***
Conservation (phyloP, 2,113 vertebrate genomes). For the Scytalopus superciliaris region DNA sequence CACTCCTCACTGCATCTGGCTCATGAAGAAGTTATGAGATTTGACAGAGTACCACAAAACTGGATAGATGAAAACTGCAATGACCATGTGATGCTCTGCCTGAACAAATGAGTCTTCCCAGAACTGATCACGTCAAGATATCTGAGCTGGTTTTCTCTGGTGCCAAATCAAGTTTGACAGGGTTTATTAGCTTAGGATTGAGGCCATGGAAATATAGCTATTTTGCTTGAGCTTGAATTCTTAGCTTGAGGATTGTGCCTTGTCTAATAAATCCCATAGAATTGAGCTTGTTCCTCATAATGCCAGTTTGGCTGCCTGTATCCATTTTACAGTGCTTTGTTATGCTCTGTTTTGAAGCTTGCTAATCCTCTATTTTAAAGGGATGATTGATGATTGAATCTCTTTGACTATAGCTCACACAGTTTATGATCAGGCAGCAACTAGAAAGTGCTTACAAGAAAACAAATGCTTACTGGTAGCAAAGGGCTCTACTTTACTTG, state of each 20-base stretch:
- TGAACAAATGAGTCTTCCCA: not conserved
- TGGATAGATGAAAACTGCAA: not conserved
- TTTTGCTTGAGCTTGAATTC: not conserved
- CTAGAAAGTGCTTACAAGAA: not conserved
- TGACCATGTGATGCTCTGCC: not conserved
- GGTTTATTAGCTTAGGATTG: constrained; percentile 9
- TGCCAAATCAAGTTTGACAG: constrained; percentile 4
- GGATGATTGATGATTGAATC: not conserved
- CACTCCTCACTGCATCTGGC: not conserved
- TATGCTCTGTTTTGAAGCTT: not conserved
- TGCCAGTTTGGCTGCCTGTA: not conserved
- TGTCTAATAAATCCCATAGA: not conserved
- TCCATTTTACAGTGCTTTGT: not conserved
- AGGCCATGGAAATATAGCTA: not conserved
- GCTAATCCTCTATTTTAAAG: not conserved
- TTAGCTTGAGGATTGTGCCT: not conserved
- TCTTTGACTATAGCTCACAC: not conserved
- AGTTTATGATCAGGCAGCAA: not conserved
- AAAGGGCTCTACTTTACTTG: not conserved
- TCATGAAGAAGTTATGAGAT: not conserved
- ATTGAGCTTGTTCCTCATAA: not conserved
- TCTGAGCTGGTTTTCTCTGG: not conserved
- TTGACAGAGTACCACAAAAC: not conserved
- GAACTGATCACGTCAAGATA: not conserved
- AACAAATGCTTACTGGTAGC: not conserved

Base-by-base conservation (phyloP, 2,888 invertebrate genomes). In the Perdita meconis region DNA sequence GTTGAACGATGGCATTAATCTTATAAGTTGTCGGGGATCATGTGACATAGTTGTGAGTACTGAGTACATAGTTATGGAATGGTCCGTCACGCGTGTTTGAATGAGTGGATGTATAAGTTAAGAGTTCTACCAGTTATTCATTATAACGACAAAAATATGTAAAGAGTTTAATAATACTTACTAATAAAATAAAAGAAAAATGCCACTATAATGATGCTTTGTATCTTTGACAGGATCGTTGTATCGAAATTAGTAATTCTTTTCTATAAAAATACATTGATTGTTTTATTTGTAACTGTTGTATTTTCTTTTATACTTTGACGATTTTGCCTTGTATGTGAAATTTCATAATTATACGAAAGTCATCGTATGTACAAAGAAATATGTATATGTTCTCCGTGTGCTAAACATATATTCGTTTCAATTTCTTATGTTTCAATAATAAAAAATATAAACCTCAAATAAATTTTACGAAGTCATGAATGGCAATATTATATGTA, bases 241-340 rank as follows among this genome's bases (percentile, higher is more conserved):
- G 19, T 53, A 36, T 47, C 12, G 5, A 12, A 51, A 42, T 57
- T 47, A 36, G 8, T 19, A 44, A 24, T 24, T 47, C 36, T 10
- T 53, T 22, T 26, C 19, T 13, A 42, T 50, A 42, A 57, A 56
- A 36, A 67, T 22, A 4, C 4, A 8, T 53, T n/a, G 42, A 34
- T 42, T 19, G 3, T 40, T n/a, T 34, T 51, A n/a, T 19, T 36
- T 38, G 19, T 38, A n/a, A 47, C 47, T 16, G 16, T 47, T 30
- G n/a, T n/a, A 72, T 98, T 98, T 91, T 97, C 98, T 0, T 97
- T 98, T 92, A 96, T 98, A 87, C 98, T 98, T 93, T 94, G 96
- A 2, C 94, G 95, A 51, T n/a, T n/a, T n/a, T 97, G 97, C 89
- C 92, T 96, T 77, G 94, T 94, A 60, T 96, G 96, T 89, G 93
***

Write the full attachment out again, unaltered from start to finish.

Conservation (phyloP, 2,113 vertebrate genomes). For the Scytalopus superciliaris region DNA sequence CACTCCTCACTGCATCTGGCTCATGAAGAAGTTATGAGATTTGACAGAGTACCACAAAACTGGATAGATGAAAACTGCAATGACCATGTGATGCTCTGCCTGAACAAATGAGTCTTCCCAGAACTGATCACGTCAAGATATCTGAGCTGGTTTTCTCTGGTGCCAAATCAAGTTTGACAGGGTTTATTAGCTTAGGATTGAGGCCATGGAAATATAGCTATTTTGCTTGAGCTTGAATTCTTAGCTTGAGGATTGTGCCTTGTCTAATAAATCCCATAGAATTGAGCTTGTTCCTCATAATGCCAGTTTGGCTGCCTGTATCCATTTTACAGTGCTTTGTTATGCTCTGTTTTGAAGCTTGCTAATCCTCTATTTTAAAGGGATGATTGATGATTGAATCTCTTTGACTATAGCTCACACAGTTTATGATCAGGCAGCAACTAGAAAGTGCTTACAAGAAAACAAATGCTTACTGGTAGCAAAGGGCTCTACTTTACTTG, state of each 20-base stretch:
- TGAACAAATGAGTCTTCCCA: not conserved
- TGGATAGATGAAAACTGCAA: not conserved
- TTTTGCTTGAGCTTGAATTC: not conserved
- CTAGAAAGTGCTTACAAGAA: not conserved
- TGACCATGTGATGCTCTGCC: not conserved
- GGTTTATTAGCTTAGGATTG: constrained; percentile 9
- TGCCAAATCAAGTTTGACAG: constrained; percentile 4
- GGATGATTGATGATTGAATC: not conserved
- CACTCCTCACTGCATCTGGC: not conserved
- TATGCTCTGTTTTGAAGCTT: not conserved
- TGCCAGTTTGGCTGCCTGTA: not conserved
- TGTCTAATAAATCCCATAGA: not conserved
- TCCATTTTACAGTGCTTTGT: not conserved
- AGGCCATGGAAATATAGCTA: not conserved
- GCTAATCCTCTATTTTAAAG: not conserved
- TTAGCTTGAGGATTGTGCCT: not conserved
- TCTTTGACTATAGCTCACAC: not conserved
- AGTTTATGATCAGGCAGCAA: not conserved
- AAAGGGCTCTACTTTACTTG: not conserved
- TCATGAAGAAGTTATGAGAT: not conserved
- ATTGAGCTTGTTCCTCATAA: not conserved
- TCTGAGCTGGTTTTCTCTGG: not conserved
- TTGACAGAGTACCACAAAAC: not conserved
- GAACTGATCACGTCAAGATA: not conserved
- AACAAATGCTTACTGGTAGC: not conserved

Base-by-base conservation (phyloP, 2,888 invertebrate genomes). In the Perdita meconis region DNA sequence GTTGAACGATGGCATTAATCTTATAAGTTGTCGGGGATCATGTGACATAGTTGTGAGTACTGAGTACATAGTTATGGAATGGTCCGTCACGCGTGTTTGAATGAGTGGATGTATAAGTTAAGAGTTCTACCAGTTATTCATTATAACGACAAAAATATGTAAAGAGTTTAATAATACTTACTAATAAAATAAAAGAAAAATGCCACTATAATGATGCTTTGTATCTTTGACAGGATCGTTGTATCGAAATTAGTAATTCTTTTCTATAAAAATACATTGATTGTTTTATTTGTAACTGTTGTATTTTCTTTTATACTTTGACGATTTTGCCTTGTATGTGAAATTTCATAATTATACGAAAGTCATCGTATGTACAAAGAAATATGTATATGTTCTCCGTGTGCTAAACATATATTCGTTTCAATTTCTTATGTTTCAATAATAAAAAATATAAACCTCAAATAAATTTTACGAAGTCATGAATGGCAATATTATATGTA, bases 241-340 rank as follows among this genome's bases (percentile, higher is more conserved):
- G 19, T 53, A 36, T 47, C 12, G 5, A 12, A 51, A 42, T 57
- T 47, A 36, G 8, T 19, A 44, A 24, T 24, T 47, C 36, T 10
- T 53, T 22, T 26, C 19, T 13, A 42, T 50, A 42, A 57, A 56
- A 36, A 67, T 22, A 4, C 4, A 8, T 53, T n/a, G 42, A 34
- T 42, T 19, G 3, T 40, T n/a, T 34, T 51, A n/a, T 19, T 36
- T 38, G 19, T 38, A n/a, A 47, C 47, T 16, G 16, T 47, T 30
- G n/a, T n/a, A 72, T 98, T 98, T 91, T 97, C 98, T 0, T 97
- T 98, T 92, A 96, T 98, A 87, C 98, T 98, T 93, T 94, G 96
- A 2, C 94, G 95, A 51, T n/a, T n/a, T n/a, T 97, G 97, C 89
- C 92, T 96, T 77, G 94, T 94, A 60, T 96, G 96, T 89, G 93